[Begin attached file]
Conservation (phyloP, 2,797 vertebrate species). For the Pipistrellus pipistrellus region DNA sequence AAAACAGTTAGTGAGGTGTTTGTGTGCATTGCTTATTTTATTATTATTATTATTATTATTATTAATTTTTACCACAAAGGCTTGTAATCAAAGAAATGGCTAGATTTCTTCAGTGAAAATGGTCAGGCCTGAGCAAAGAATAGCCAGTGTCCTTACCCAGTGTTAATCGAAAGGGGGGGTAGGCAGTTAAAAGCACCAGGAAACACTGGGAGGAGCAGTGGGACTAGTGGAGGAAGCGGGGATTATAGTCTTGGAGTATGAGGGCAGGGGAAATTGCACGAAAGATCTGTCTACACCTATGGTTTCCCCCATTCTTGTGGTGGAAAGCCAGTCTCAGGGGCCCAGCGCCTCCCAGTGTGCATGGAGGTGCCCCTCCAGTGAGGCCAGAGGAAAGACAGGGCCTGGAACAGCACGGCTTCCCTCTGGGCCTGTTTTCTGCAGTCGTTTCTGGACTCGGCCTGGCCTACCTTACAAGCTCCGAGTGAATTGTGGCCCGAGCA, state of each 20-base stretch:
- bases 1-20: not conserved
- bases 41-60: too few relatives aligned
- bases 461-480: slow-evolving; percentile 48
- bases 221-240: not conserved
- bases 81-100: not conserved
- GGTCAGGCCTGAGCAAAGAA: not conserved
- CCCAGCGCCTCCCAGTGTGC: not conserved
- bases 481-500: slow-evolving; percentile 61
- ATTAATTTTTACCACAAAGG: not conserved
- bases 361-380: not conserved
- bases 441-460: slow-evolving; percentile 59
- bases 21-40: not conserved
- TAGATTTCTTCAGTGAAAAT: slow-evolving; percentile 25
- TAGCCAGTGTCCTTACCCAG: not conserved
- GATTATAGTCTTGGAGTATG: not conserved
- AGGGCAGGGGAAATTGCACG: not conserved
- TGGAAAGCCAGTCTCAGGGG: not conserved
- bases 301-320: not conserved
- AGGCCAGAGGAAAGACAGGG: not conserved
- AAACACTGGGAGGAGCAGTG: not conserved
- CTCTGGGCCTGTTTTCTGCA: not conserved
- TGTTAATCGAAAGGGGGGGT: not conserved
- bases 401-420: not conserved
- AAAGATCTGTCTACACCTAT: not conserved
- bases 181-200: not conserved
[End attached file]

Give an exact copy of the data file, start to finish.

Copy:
Conservation (phyloP, 2,797 vertebrate species). For the Pipistrellus pipistrellus region DNA sequence AAAACAGTTAGTGAGGTGTTTGTGTGCATTGCTTATTTTATTATTATTATTATTATTATTATTAATTTTTACCACAAAGGCTTGTAATCAAAGAAATGGCTAGATTTCTTCAGTGAAAATGGTCAGGCCTGAGCAAAGAATAGCCAGTGTCCTTACCCAGTGTTAATCGAAAGGGGGGGTAGGCAGTTAAAAGCACCAGGAAACACTGGGAGGAGCAGTGGGACTAGTGGAGGAAGCGGGGATTATAGTCTTGGAGTATGAGGGCAGGGGAAATTGCACGAAAGATCTGTCTACACCTATGGTTTCCCCCATTCTTGTGGTGGAAAGCCAGTCTCAGGGGCCCAGCGCCTCCCAGTGTGCATGGAGGTGCCCCTCCAGTGAGGCCAGAGGAAAGACAGGGCCTGGAACAGCACGGCTTCCCTCTGGGCCTGTTTTCTGCAGTCGTTTCTGGACTCGGCCTGGCCTACCTTACAAGCTCCGAGTGAATTGTGGCCCGAGCA, state of each 20-base stretch:
- bases 1-20: not conserved
- bases 41-60: too few relatives aligned
- bases 461-480: slow-evolving; percentile 48
- bases 221-240: not conserved
- bases 81-100: not conserved
- GGTCAGGCCTGAGCAAAGAA: not conserved
- CCCAGCGCCTCCCAGTGTGC: not conserved
- bases 481-500: slow-evolving; percentile 61
- ATTAATTTTTACCACAAAGG: not conserved
- bases 361-380: not conserved
- bases 441-460: slow-evolving; percentile 59
- bases 21-40: not conserved
- TAGATTTCTTCAGTGAAAAT: slow-evolving; percentile 25
- TAGCCAGTGTCCTTACCCAG: not conserved
- GATTATAGTCTTGGAGTATG: not conserved
- AGGGCAGGGGAAATTGCACG: not conserved
- TGGAAAGCCAGTCTCAGGGG: not conserved
- bases 301-320: not conserved
- AGGCCAGAGGAAAGACAGGG: not conserved
- AAACACTGGGAGGAGCAGTG: not conserved
- CTCTGGGCCTGTTTTCTGCA: not conserved
- TGTTAATCGAAAGGGGGGGT: not conserved
- bases 401-420: not conserved
- AAAGATCTGTCTACACCTAT: not conserved
- bases 181-200: not conserved